|  February 28, 2011

When I learnt that the theme of this month’s magazine was Subculture, I got very excited. I have a friend back in the UK who spent several years in the Navy as a submariner. Not in the large nuclear powered ones but in the old, small diesel-electric kind that date back to the Second World War. At over two metres tall, I could never quite understand how he could fit, let alone live in one and therefore, thought I had a brilliant angle for Daring’s ramblings.

However, it was explained to me in words of one syllable that life in a submarine was not the intended topic. Writing about large men in small spaces will have to wait for another day. Mrs. D seemed quite disappointed by that but I am not entirely sure why. Instead, I started to think about what subculture I might have been involved with but in a life of stunning blandness, I couldn’t really think of one of any significance.

As we got ready for bed that night, Mrs. D pointed out, perhaps a bit too readily for my liking that they are often considered to be trendy and young and neither of those words could be applied to me. I lay there in the dark thinking about what she had said. Although harsh, she was technically correct but the thing about those kinds of subcultures is that they tend to be quite transient and are not really passed from one generation to the next.

For example, whenever I play a nineteen-seventies punk rock single to D2, she just rolls her eyes and looks at me in a sad way. At the time, ‘Punk’ was going to change the world but just as any other youth subculture, soon changed into something else, which in turn became something else. Today, youth subculture seems to be created at the whims of vast marketing machines so that doesn’t really count in my mind. I wanted to know more and so making sure that Mrs. D was asleep, I went downstairs to search the interweb.

The accepted definition of a subculture is a group of people who share a common ideology and lifestyle that is enduring and distinct from the accepted societal norm. Almost sounds as though I know what I’m talking about… thanks Wikipedia… I know everything on there is true…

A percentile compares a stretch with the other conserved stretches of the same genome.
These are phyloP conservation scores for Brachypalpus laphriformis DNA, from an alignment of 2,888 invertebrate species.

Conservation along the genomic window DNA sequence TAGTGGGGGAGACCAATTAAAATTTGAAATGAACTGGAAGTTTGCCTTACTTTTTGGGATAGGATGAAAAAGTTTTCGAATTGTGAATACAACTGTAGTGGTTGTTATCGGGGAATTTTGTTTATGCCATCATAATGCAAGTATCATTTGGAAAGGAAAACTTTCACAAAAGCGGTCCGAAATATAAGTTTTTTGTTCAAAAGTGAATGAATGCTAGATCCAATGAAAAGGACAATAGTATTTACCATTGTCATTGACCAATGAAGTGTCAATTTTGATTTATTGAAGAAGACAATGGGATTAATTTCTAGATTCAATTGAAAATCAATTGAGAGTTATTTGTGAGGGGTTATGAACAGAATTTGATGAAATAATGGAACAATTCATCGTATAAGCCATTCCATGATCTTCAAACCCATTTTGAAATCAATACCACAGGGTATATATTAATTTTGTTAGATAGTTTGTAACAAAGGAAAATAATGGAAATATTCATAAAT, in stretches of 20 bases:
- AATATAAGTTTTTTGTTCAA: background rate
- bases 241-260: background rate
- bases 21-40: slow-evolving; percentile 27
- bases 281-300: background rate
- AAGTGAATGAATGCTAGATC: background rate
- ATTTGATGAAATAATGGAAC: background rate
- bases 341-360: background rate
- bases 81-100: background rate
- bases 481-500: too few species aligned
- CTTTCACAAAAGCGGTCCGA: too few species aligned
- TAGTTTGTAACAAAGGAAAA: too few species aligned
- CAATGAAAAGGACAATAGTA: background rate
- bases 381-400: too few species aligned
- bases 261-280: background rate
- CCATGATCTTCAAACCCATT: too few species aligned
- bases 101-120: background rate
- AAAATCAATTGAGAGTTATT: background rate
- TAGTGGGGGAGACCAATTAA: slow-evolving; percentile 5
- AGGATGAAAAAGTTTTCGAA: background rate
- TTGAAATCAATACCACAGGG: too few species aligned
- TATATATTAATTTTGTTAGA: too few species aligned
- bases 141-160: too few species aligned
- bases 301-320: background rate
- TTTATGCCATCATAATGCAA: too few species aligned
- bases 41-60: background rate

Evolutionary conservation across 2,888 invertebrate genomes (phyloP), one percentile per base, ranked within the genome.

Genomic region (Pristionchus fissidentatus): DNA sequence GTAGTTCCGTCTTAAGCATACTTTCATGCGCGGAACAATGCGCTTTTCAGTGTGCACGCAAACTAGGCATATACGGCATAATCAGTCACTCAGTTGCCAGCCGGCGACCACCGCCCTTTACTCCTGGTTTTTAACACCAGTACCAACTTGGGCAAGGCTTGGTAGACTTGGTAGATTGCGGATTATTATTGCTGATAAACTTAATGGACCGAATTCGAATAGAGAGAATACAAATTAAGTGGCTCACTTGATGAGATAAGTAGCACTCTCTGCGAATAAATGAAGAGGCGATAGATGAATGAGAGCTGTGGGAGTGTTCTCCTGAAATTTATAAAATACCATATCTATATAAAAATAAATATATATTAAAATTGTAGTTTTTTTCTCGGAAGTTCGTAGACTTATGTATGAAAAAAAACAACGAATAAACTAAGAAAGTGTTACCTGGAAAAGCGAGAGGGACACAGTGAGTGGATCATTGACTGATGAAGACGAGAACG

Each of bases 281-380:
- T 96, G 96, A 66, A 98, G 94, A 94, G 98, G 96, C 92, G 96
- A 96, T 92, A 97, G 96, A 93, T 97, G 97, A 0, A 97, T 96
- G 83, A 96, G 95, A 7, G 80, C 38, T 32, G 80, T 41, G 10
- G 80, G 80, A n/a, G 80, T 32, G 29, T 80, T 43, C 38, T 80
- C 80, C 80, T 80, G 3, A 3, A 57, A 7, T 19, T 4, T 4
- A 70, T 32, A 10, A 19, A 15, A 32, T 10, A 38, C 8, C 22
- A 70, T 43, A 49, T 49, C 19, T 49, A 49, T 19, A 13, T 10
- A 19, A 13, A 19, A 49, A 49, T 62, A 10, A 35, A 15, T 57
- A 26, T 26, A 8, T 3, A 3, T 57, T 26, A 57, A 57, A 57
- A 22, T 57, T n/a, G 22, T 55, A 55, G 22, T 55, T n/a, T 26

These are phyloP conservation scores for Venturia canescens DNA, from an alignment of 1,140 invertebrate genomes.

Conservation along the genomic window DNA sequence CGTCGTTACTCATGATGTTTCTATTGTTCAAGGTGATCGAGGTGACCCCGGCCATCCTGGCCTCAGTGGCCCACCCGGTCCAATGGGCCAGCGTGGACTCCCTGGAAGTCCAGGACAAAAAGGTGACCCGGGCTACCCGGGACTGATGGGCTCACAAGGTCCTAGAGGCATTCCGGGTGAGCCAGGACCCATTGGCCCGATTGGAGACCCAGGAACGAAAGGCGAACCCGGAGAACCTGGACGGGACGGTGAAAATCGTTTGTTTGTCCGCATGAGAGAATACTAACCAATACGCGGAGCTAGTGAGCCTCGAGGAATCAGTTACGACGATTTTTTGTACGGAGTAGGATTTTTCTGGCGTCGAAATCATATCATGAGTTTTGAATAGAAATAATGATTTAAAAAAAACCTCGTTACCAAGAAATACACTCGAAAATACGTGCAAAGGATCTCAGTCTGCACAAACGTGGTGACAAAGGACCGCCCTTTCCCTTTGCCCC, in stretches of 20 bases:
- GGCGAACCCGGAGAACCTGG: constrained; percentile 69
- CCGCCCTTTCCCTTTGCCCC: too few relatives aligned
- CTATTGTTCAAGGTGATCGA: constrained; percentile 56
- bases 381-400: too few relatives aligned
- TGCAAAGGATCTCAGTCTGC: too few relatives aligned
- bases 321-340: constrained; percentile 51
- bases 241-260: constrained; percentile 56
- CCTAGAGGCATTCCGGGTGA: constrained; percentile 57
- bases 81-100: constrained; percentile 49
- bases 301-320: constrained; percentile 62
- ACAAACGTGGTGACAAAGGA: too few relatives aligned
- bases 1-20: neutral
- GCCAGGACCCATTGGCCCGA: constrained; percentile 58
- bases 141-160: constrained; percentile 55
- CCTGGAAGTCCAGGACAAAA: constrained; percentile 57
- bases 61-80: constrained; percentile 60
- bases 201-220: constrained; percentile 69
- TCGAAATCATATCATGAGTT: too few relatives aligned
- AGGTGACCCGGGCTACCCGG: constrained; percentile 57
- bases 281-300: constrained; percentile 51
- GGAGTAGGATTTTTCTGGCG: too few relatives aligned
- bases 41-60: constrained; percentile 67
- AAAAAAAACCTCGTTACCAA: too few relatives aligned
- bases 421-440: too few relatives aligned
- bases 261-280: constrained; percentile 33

The most commonly cited examples are often religious such as Mormons or the Amish peoples in the USA. Not getting political but at least there, they have the freedom to live according to their own beliefs. As do Nudists, who were also cited as a subculture and to be frank, much more interesting and appropriate investigation material at that time of night.

I then discovered another group that would have made an excellent feature for last month’s ‘strange-love’ magazine. I am pleased to say that its most enthusiastic protagonists also appear to be from America but even at my most liberal, I have to admit that I found this strange and it is people that love cars.

I don’t mean in the ‘I’d love to have a Ferrari’ kind of way that most of us experienced every now and again but in the ‘I’d love to HAVE a Ferrari’ kind of way. There is a man in Washington State who claims to have made love to over 1,000 cars since his first experience at the tender age of 15.

Apart from ‘WTF?’ and ‘why?’, how on earth would you do that? Where would you put it? Does the car have to be turned on? What are the servicing intervals? How would you explain the burn marks if you used a hot exhaust? Do people put their private videos up on ‘You-Lube’?

There appears to be a whole worldwide network of people who prefer cars to women, using technology to reinforce their subculture. My research was cut short when one of the sites asked for my email address to receive their newsletter but the thought of buying a second hand car from one of these people left me slightly bemused. One could never look at a stain on the backseat again without wondering.

I returned to the bedroom to find Mrs. D awake and the lights on. I was immediately interrogated on what I had been doing, downstairs, on the computer at that time of night. Not that she has a suspicious mind or anything.

I explained what I had found and she agreed that it would certainly qualify under the heading ‘strange-love’ if not subculture. As she pointed out, it certainly adds a whole new meaning to a car-key party. And if you don’t know what one of those is, ask your Mum.

She turned the light off.

“Now what are you doing?” she asked.

“Nothing dear. Just checking your intake valve. Dive! Dive! Dive!”